Century Dictionary and Cyclopedia
- n. The most solemn prayer in the Jewish liturgy, also known as the shemonah 'esra (‘eighteen blessings’). It is repeated thrice daily, sotto voce, while standing. The prayer is composed of eighteen short prayers and praises which treat principally of resurrection, the restoration of Jerusalem, and the coming of the Messiah. Nothing should disturb the pious worshiper while he is engaged in this prayer.
- From Hebrew תְּפִלַּת־הָעֲמִידָה (t'filát ha'amidá, "the standing prayer"). (Wiktionary)
“The Spanish language even has a verb, sabadear, which refers to praying on the Sabbath, for the unknowing Christian assumed that the swaying motion of the Jew during the Amidah was a special part of the Sabbath prayer.”
“A 19th prayer, V’lamalshinim, was added to the Shmone Esrei lit. 18, aka Amidah that prays for the demise of such folk.”
“The main prayer in our liturgy, the Shimon Esra, the eighteen blessings, that is part of every service, is also called the Amidah, the Standing, because we always stand to say it.”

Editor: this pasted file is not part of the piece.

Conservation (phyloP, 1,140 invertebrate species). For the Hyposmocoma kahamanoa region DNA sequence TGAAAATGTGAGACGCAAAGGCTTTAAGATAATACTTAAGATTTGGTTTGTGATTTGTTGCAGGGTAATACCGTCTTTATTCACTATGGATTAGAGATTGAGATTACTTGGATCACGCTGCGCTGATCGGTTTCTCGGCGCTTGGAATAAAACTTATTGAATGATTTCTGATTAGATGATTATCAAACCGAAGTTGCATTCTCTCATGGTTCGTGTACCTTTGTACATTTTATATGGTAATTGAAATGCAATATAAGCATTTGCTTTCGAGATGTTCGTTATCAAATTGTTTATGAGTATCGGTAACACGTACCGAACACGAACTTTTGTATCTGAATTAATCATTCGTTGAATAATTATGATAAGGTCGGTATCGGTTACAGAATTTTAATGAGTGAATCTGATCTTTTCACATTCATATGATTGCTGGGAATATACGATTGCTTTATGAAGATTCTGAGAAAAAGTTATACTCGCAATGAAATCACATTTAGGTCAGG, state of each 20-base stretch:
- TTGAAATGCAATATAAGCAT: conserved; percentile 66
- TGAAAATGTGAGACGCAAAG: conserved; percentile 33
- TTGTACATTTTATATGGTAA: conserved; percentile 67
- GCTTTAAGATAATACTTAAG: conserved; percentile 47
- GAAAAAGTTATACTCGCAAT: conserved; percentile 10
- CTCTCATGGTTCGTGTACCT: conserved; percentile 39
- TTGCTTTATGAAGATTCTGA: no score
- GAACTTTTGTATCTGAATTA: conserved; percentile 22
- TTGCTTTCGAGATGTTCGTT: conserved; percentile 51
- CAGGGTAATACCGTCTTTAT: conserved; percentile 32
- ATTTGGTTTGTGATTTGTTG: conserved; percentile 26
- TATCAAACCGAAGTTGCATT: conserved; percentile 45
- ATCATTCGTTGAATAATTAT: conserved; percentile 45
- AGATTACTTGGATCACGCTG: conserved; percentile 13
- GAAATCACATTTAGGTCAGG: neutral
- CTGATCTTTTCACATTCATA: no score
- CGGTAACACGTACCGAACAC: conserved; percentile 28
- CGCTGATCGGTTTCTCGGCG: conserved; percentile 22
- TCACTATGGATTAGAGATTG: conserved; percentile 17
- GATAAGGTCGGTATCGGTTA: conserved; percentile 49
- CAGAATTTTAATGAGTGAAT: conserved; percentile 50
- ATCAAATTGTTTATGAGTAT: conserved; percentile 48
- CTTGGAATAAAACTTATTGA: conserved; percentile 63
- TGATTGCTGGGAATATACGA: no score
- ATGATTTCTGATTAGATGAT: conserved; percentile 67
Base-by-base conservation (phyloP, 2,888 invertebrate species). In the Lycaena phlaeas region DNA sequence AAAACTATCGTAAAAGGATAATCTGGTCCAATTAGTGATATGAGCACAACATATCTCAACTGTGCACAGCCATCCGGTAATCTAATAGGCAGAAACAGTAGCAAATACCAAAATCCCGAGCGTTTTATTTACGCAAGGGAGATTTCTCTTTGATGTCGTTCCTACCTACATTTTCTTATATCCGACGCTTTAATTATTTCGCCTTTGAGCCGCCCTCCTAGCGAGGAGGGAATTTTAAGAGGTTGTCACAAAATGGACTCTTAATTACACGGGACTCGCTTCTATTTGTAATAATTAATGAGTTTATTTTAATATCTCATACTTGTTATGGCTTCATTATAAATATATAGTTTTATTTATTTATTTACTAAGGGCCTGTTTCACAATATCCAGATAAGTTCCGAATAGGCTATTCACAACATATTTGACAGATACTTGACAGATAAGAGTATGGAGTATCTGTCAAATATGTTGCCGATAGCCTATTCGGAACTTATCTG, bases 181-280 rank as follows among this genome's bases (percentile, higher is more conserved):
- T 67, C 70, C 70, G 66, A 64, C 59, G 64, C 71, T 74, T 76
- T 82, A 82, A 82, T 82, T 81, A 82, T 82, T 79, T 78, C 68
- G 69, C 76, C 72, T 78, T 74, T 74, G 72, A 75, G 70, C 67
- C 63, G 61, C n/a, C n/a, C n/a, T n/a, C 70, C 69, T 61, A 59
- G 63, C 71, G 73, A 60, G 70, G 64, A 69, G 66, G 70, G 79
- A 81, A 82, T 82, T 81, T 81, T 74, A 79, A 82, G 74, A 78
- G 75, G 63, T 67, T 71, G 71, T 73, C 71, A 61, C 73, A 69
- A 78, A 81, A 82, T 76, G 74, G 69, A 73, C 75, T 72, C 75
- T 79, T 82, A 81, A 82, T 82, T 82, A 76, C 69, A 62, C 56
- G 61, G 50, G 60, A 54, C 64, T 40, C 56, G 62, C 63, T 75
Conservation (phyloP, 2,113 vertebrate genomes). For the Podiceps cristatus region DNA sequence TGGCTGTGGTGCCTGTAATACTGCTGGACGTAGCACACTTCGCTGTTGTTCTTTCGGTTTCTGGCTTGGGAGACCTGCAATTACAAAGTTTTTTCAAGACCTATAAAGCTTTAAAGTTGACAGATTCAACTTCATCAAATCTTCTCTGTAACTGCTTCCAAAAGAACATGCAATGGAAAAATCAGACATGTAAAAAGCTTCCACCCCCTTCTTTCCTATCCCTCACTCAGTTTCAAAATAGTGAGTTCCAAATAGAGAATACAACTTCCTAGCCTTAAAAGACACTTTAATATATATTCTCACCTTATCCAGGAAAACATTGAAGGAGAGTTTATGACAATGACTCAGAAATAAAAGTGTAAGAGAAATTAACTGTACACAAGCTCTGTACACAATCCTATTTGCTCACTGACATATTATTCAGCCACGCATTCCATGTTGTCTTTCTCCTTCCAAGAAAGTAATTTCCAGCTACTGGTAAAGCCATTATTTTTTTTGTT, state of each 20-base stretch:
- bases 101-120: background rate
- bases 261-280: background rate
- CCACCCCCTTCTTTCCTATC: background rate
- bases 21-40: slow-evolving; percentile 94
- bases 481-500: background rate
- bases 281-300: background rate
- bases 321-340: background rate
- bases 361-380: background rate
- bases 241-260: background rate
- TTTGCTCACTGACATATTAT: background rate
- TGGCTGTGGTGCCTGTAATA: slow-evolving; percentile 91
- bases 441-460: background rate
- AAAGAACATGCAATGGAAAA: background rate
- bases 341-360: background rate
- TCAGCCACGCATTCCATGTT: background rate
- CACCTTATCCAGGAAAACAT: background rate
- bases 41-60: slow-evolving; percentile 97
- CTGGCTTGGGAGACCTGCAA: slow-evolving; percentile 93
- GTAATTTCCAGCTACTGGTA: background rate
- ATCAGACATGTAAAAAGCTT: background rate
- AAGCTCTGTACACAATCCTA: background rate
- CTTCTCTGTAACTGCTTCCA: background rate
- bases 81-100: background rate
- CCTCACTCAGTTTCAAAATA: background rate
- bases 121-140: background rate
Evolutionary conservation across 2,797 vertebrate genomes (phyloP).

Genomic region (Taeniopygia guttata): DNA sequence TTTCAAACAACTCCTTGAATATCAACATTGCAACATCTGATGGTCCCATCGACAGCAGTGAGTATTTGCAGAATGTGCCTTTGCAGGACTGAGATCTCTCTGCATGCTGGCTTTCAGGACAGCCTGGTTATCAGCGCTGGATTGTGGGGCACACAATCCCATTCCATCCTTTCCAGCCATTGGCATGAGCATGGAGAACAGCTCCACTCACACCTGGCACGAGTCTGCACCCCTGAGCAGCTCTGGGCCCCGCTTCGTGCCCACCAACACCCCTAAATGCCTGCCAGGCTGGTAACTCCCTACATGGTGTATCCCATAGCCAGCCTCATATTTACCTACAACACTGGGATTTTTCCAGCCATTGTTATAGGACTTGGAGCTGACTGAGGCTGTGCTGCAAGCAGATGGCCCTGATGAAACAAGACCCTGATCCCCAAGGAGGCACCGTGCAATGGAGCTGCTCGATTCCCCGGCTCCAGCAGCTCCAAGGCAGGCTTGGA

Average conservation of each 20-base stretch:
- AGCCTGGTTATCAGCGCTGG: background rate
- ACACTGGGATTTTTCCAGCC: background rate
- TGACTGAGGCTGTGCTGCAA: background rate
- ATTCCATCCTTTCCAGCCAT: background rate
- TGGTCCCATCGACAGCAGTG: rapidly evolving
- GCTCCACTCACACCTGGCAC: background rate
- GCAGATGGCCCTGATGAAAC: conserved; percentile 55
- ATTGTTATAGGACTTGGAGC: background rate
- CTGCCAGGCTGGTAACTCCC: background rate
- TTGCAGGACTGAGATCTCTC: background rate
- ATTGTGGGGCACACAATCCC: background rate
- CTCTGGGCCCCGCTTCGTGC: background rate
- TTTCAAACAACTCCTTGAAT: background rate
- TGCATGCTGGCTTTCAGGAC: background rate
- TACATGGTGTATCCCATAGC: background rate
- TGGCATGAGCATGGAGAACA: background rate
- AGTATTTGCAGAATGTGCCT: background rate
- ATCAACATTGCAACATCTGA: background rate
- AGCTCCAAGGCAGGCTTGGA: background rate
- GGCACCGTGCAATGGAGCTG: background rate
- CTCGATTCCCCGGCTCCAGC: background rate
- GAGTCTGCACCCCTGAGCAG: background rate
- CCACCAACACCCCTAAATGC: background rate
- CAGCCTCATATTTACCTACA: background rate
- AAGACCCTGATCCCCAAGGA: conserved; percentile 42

“The holiest prayer in the Jewish prayer book is the Amidah -- the "standing" prayer -- in which we are in soul connection to God, so that we can praise our Creator for the beauty and bounty of the world, ask for peace, health and understanding and express gratitude for our lives.”
“The rabbis taught that the ideal way to achieve kavanah -- focus -- in prayer is to first say the shema and its blessings and then, immediately afterwards, to say the Amidah -- literally the "standing prayer.”
“No wonder in the liturgy after reciting the Amidah's birkot bakasha, blessings in which we overflow with request and need, that we immediately recite the birkot hoda'ah, the blessings of thanksgiving.”
“It was always during the Amidah, the climax of the Jewish liturgical service, when the congregation is standing together.”
“It is said of Hannah: “In her wretchedness [or: bitterness of soul], she prayed to the Lord” (v. 10), thus showing that one should stand up to recite the Amidah only in a reverent frame of mind (BT Berakhot 30b).”
“The addition of the Matriarchs to birkat avot in the Amidah may be seen as a continuation of a later midrash that Israel was saved from Egypt by the merit of the Matriarchs (and not that of the Patriarchs):”
“The words “I am the woman who stood here beside you” (v. 26) teach that Hannah prayed while standing, from which the Rabbis concluded that she recited the Amidah prayer (the Shemoneh Esreh).”
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